Likewise, sexual relationships become disrupted and while most would expect victims to shy away from sexual interaction after rape, many survivors lean toward the other extreme and become hyper-sexual or promiscuous as a way to feel in control of their lives and regain autonomy over their own bodies.

In an article on how childhood sexual abuse can lead to promiscuity, Tia Hollowood writes, “Sex became an escape on several levels. It was a dopamine-, serotonin-, endorphin-loaded experience. I did not have to be emotionally attached. I could have the satisfaction of being found attractive, wanted, and worthwhile, while still escaping any controlling relationship or the possibility of abandonment. As a final defence, my reckless encounters could trigger dissociation, which remained my ultimate escape for many years.”

There was a point in my life, some years after I had stopped being raped by my stepfather, when life spun out of control. It was during this time I plummeted into self-destructive behaviours, yet also during this time I was regularly involved with a church. There is no amalgamation of these two things; you cannot both fornicate and worship on the same day, at least, not without some measure of compartmentalisation, which as it turns out, was a skill I was quite adept at.

However, there is always the shame; man-made or church-made or God-made, tangled around the compartments of your psyche like a barbed-wire fence; the harder you try and remove yourself, the more it pierces your flesh. Eventually the shame drove deeper than I could continue to carry. I sought help; a broken woman in need of compassion and grace and permission to be human. Instead, told I carried the lust of my stepfather inside of me. I was not cared for, but prayed for; advised to repent of my sins that I would be forgiven and washed clean and made acceptable before God.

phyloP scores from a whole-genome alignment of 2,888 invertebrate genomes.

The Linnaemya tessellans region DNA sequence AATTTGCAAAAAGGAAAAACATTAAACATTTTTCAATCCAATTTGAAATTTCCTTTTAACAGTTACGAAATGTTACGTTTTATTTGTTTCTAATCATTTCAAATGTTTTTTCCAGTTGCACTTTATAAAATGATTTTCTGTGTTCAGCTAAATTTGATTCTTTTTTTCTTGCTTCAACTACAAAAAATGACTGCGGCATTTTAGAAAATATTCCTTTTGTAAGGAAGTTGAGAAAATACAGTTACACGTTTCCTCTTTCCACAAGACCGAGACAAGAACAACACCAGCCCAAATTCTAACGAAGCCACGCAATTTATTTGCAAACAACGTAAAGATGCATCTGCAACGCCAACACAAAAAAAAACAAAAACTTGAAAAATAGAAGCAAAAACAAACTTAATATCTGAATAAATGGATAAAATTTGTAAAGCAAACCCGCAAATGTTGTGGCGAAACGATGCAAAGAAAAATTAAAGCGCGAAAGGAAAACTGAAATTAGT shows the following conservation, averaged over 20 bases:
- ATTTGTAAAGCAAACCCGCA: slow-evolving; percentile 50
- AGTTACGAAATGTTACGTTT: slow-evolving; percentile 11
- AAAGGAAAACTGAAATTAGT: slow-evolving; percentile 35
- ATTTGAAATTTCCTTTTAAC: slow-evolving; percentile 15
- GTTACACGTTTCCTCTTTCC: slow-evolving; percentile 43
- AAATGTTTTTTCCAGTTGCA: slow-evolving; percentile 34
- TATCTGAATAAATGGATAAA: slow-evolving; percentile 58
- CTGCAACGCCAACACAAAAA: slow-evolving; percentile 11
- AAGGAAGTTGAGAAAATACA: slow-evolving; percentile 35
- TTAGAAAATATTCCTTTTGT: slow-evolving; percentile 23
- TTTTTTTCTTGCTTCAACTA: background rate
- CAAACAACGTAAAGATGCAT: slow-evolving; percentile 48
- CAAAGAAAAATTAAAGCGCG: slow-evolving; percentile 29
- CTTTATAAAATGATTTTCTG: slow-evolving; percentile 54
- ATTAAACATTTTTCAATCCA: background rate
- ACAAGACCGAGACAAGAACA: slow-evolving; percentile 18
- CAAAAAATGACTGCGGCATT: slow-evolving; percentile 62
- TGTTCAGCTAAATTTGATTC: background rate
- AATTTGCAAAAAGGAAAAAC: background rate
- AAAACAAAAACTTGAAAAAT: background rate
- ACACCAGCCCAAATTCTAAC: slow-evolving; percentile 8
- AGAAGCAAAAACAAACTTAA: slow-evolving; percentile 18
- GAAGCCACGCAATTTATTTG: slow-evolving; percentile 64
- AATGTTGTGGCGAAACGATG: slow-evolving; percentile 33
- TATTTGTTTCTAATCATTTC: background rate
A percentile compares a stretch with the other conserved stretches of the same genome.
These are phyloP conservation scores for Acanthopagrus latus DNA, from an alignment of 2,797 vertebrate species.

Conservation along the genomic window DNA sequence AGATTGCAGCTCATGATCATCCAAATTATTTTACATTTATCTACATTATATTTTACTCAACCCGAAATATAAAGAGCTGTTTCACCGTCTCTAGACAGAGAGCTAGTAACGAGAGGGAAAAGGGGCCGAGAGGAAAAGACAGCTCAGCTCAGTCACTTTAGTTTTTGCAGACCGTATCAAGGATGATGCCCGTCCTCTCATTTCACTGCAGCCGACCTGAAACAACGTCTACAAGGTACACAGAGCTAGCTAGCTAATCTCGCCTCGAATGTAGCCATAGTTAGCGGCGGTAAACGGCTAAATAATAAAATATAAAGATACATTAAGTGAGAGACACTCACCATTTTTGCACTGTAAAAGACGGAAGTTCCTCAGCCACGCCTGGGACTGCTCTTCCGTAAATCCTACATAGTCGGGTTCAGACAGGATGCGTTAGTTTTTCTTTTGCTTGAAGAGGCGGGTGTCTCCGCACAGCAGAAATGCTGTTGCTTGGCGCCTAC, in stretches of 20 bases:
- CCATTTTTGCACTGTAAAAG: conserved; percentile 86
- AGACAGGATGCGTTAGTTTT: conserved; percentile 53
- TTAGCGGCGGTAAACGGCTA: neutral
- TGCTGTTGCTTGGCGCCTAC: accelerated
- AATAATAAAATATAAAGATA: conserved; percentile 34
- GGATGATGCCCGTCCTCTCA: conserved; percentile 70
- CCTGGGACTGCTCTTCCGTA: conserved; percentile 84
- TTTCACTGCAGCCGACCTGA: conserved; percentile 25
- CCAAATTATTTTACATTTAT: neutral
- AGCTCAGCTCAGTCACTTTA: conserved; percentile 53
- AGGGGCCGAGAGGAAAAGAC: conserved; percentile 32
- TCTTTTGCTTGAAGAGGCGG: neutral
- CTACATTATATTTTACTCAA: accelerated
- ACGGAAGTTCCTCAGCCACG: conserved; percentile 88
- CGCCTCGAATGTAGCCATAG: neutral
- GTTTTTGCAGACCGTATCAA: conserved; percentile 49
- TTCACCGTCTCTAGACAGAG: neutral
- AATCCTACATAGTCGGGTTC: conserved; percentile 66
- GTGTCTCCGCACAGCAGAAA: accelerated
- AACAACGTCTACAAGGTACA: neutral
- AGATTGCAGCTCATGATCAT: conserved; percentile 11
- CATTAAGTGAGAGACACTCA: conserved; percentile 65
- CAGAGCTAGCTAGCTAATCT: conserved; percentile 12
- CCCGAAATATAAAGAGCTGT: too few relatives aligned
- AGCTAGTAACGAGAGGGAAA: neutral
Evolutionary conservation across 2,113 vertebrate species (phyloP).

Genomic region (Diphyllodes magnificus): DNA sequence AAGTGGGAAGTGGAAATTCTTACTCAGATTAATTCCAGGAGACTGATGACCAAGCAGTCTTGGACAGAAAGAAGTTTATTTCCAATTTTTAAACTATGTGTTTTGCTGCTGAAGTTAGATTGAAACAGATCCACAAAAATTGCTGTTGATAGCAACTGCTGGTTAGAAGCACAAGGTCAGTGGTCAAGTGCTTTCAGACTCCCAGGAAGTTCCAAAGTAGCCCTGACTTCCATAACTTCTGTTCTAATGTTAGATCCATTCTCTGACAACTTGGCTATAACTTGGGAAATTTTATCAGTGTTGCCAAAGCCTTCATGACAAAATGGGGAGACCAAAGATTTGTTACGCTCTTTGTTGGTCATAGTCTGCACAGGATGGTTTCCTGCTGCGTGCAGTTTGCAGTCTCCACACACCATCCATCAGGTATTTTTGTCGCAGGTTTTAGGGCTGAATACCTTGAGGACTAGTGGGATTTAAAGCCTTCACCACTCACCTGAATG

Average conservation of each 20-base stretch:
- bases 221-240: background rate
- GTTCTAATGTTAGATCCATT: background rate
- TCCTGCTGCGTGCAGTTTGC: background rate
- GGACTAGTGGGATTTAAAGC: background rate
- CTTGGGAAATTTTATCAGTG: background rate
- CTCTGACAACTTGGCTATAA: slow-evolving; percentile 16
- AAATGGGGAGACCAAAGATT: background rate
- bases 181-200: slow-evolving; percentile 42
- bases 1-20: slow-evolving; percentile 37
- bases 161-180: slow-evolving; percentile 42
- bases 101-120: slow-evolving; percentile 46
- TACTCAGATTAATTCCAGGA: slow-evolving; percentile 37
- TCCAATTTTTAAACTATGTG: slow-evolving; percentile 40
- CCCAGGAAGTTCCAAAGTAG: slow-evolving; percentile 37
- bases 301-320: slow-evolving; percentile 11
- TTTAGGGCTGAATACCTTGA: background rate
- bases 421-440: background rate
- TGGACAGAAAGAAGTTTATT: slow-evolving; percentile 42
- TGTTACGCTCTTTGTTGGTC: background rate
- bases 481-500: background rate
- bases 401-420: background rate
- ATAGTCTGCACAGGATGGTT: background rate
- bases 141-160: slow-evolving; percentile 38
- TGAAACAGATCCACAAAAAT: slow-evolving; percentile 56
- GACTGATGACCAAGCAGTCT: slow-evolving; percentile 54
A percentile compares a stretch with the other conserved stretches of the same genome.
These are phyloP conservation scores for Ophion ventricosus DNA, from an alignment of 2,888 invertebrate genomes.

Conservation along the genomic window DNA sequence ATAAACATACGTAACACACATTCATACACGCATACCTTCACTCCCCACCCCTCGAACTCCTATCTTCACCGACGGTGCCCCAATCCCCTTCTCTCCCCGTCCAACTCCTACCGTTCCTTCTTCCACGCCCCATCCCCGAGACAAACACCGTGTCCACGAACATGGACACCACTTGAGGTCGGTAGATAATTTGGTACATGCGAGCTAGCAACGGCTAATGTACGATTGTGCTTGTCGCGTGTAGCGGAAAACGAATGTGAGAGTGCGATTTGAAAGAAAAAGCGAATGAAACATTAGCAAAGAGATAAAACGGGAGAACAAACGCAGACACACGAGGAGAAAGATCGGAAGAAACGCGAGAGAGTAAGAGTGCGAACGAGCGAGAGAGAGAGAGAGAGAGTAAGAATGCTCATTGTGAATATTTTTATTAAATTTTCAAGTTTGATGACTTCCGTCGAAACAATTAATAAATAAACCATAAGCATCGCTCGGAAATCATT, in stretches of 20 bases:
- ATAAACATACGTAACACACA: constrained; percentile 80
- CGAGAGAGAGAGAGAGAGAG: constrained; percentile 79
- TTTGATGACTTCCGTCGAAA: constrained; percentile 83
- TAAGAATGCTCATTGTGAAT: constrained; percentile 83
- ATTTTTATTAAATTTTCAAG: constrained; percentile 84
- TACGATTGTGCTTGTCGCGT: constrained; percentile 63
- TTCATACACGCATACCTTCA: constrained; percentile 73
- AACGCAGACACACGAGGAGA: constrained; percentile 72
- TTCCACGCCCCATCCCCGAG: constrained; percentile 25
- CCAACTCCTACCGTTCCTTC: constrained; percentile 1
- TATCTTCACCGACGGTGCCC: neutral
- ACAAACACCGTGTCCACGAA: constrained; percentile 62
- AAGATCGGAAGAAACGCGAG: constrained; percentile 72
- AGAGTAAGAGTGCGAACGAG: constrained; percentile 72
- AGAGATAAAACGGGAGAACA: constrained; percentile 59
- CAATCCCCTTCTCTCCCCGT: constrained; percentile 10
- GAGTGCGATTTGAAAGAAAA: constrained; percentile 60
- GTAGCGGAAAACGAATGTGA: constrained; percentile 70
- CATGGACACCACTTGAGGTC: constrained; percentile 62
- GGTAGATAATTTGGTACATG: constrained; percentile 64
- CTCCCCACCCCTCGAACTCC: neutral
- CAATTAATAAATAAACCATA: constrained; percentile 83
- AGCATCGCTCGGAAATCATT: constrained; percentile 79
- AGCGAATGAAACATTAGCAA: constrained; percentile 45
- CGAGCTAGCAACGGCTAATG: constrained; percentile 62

There’s a quote that occasionally surfaces on my social media pages which says, “I sat with my anger long enough, until she told me her real name was grief.” (unknown) I ride until my body is spent; until there is nothing left for me to give anymore, until there is nothing left for me to outride anymore, until there is nothing left but surrender, then pull over on the side of the road, and weep.

I realise it is grief, this thing which has inflated inside me; I am a swollen riverbank who can no longer contain the burden of overflow and in that moment I yield. Allow this long-held grief to seep from my bones and form salt-crusted recesses in the pale earth alongside my feet. Drain myself of its heaviness, it’s mass. Grief for what I needed most, and was not given. It is a different grief than the mourning of something you once had, and lost; more desperate grasping for than letting go of. Clawing at the deficit of our basic human need for understanding, compassion, grace, forgiveness, acceptance, validation, empathy. Trying to fill the wounds of gaping scarcity with our bare, empty hands.

The thing about the process of healing, is it must be the same as the process of grieving, or even the process of development; there must be stages and milestones and if we are denied these things or shamed because of them, our healing cannot occur as it needs to. We struggle to move forward; stagnate, eventually regress. Loathe ourselves for our incapacities, and how they affect not just ourselves, but those who would try to love us.

For years I lived overwrought with shame because of the judgement from those who were not given the burden of my shoes to walk in; whose knees did not bleed like mine when that walk eventually became a crawl. I allowed this shame to destroy my self-worth and convince me I was unworthy. When what I needed to be told was promiscuity does not make a person morally defective or inferior – that our worth has nothing to do with the number of people we have been with, nor the ways we have chosen to survive.